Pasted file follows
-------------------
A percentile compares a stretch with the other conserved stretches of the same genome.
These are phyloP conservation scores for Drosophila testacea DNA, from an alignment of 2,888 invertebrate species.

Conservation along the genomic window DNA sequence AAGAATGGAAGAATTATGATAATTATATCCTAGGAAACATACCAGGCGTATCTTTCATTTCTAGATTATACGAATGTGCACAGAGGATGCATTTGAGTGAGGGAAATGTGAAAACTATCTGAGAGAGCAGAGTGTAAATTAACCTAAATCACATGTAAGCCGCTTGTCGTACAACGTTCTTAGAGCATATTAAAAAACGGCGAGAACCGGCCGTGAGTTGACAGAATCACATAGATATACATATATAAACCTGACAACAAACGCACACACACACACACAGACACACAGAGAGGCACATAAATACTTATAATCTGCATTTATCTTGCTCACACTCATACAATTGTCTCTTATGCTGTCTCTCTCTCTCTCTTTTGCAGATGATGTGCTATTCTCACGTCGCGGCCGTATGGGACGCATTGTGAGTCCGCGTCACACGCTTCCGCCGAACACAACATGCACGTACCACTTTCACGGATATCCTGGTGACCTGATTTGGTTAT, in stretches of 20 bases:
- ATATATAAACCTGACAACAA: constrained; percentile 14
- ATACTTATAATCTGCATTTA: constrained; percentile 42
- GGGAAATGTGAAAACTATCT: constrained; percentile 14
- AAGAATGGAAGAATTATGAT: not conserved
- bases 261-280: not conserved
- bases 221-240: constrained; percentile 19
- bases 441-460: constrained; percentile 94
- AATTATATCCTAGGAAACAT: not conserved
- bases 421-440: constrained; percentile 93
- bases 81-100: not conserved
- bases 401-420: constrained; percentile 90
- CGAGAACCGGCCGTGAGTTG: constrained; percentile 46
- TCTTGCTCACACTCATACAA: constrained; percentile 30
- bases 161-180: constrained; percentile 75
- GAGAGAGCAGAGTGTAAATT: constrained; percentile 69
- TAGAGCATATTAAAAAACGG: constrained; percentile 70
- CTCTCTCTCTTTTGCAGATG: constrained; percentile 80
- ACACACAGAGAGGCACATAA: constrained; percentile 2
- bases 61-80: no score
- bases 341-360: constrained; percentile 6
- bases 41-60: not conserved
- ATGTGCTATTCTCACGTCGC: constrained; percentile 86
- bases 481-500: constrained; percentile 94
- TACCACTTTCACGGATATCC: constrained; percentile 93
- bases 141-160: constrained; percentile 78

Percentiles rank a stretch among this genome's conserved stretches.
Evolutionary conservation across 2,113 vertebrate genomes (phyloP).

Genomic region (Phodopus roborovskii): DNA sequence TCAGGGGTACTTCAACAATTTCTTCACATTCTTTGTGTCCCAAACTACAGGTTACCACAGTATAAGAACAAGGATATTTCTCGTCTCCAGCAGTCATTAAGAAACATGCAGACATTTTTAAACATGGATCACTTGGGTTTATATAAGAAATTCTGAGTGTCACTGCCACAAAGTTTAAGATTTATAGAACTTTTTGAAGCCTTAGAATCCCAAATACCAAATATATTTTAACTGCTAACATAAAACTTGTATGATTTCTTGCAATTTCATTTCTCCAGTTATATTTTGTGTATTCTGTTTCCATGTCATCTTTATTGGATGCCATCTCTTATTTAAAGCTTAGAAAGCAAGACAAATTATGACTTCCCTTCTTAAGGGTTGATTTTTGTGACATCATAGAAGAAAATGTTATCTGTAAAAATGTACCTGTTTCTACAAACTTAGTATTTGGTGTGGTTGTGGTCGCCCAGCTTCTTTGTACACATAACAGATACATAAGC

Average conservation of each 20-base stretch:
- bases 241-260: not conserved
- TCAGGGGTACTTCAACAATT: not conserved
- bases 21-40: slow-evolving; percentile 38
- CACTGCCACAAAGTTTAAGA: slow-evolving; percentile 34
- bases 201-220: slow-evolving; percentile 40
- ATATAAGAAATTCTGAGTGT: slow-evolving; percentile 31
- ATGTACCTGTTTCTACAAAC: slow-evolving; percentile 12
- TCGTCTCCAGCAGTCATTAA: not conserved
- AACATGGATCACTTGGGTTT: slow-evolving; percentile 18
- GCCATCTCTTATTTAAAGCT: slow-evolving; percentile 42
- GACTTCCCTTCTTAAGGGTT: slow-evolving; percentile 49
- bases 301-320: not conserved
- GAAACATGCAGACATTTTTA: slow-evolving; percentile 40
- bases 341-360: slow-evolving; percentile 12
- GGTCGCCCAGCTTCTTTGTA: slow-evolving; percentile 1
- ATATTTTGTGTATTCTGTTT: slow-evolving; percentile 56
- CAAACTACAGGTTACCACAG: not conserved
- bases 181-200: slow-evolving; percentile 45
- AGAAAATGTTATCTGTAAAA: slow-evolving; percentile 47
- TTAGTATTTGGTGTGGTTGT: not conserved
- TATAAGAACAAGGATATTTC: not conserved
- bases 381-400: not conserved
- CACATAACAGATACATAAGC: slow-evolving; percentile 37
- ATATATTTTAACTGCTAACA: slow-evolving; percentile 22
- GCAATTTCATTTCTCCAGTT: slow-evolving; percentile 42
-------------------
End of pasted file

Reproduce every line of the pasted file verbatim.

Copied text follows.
A percentile compares a stretch with the other conserved stretches of the same genome.
These are phyloP conservation scores for Drosophila testacea DNA, from an alignment of 2,888 invertebrate species.

Conservation along the genomic window DNA sequence AAGAATGGAAGAATTATGATAATTATATCCTAGGAAACATACCAGGCGTATCTTTCATTTCTAGATTATACGAATGTGCACAGAGGATGCATTTGAGTGAGGGAAATGTGAAAACTATCTGAGAGAGCAGAGTGTAAATTAACCTAAATCACATGTAAGCCGCTTGTCGTACAACGTTCTTAGAGCATATTAAAAAACGGCGAGAACCGGCCGTGAGTTGACAGAATCACATAGATATACATATATAAACCTGACAACAAACGCACACACACACACACAGACACACAGAGAGGCACATAAATACTTATAATCTGCATTTATCTTGCTCACACTCATACAATTGTCTCTTATGCTGTCTCTCTCTCTCTCTTTTGCAGATGATGTGCTATTCTCACGTCGCGGCCGTATGGGACGCATTGTGAGTCCGCGTCACACGCTTCCGCCGAACACAACATGCACGTACCACTTTCACGGATATCCTGGTGACCTGATTTGGTTAT, in stretches of 20 bases:
- ATATATAAACCTGACAACAA: constrained; percentile 14
- ATACTTATAATCTGCATTTA: constrained; percentile 42
- GGGAAATGTGAAAACTATCT: constrained; percentile 14
- AAGAATGGAAGAATTATGAT: not conserved
- bases 261-280: not conserved
- bases 221-240: constrained; percentile 19
- bases 441-460: constrained; percentile 94
- AATTATATCCTAGGAAACAT: not conserved
- bases 421-440: constrained; percentile 93
- bases 81-100: not conserved
- bases 401-420: constrained; percentile 90
- CGAGAACCGGCCGTGAGTTG: constrained; percentile 46
- TCTTGCTCACACTCATACAA: constrained; percentile 30
- bases 161-180: constrained; percentile 75
- GAGAGAGCAGAGTGTAAATT: constrained; percentile 69
- TAGAGCATATTAAAAAACGG: constrained; percentile 70
- CTCTCTCTCTTTTGCAGATG: constrained; percentile 80
- ACACACAGAGAGGCACATAA: constrained; percentile 2
- bases 61-80: no score
- bases 341-360: constrained; percentile 6
- bases 41-60: not conserved
- ATGTGCTATTCTCACGTCGC: constrained; percentile 86
- bases 481-500: constrained; percentile 94
- TACCACTTTCACGGATATCC: constrained; percentile 93
- bases 141-160: constrained; percentile 78

Percentiles rank a stretch among this genome's conserved stretches.
Evolutionary conservation across 2,113 vertebrate genomes (phyloP).

Genomic region (Phodopus roborovskii): DNA sequence TCAGGGGTACTTCAACAATTTCTTCACATTCTTTGTGTCCCAAACTACAGGTTACCACAGTATAAGAACAAGGATATTTCTCGTCTCCAGCAGTCATTAAGAAACATGCAGACATTTTTAAACATGGATCACTTGGGTTTATATAAGAAATTCTGAGTGTCACTGCCACAAAGTTTAAGATTTATAGAACTTTTTGAAGCCTTAGAATCCCAAATACCAAATATATTTTAACTGCTAACATAAAACTTGTATGATTTCTTGCAATTTCATTTCTCCAGTTATATTTTGTGTATTCTGTTTCCATGTCATCTTTATTGGATGCCATCTCTTATTTAAAGCTTAGAAAGCAAGACAAATTATGACTTCCCTTCTTAAGGGTTGATTTTTGTGACATCATAGAAGAAAATGTTATCTGTAAAAATGTACCTGTTTCTACAAACTTAGTATTTGGTGTGGTTGTGGTCGCCCAGCTTCTTTGTACACATAACAGATACATAAGC

Average conservation of each 20-base stretch:
- bases 241-260: not conserved
- TCAGGGGTACTTCAACAATT: not conserved
- bases 21-40: slow-evolving; percentile 38
- CACTGCCACAAAGTTTAAGA: slow-evolving; percentile 34
- bases 201-220: slow-evolving; percentile 40
- ATATAAGAAATTCTGAGTGT: slow-evolving; percentile 31
- ATGTACCTGTTTCTACAAAC: slow-evolving; percentile 12
- TCGTCTCCAGCAGTCATTAA: not conserved
- AACATGGATCACTTGGGTTT: slow-evolving; percentile 18
- GCCATCTCTTATTTAAAGCT: slow-evolving; percentile 42
- GACTTCCCTTCTTAAGGGTT: slow-evolving; percentile 49
- bases 301-320: not conserved
- GAAACATGCAGACATTTTTA: slow-evolving; percentile 40
- bases 341-360: slow-evolving; percentile 12
- GGTCGCCCAGCTTCTTTGTA: slow-evolving; percentile 1
- ATATTTTGTGTATTCTGTTT: slow-evolving; percentile 56
- CAAACTACAGGTTACCACAG: not conserved
- bases 181-200: slow-evolving; percentile 45
- AGAAAATGTTATCTGTAAAA: slow-evolving; percentile 47
- TTAGTATTTGGTGTGGTTGT: not conserved
- TATAAGAACAAGGATATTTC: not conserved
- bases 381-400: not conserved
- CACATAACAGATACATAAGC: slow-evolving; percentile 37
- ATATATTTTAACTGCTAACA: slow-evolving; percentile 22
- GCAATTTCATTTCTCCAGTT: slow-evolving; percentile 42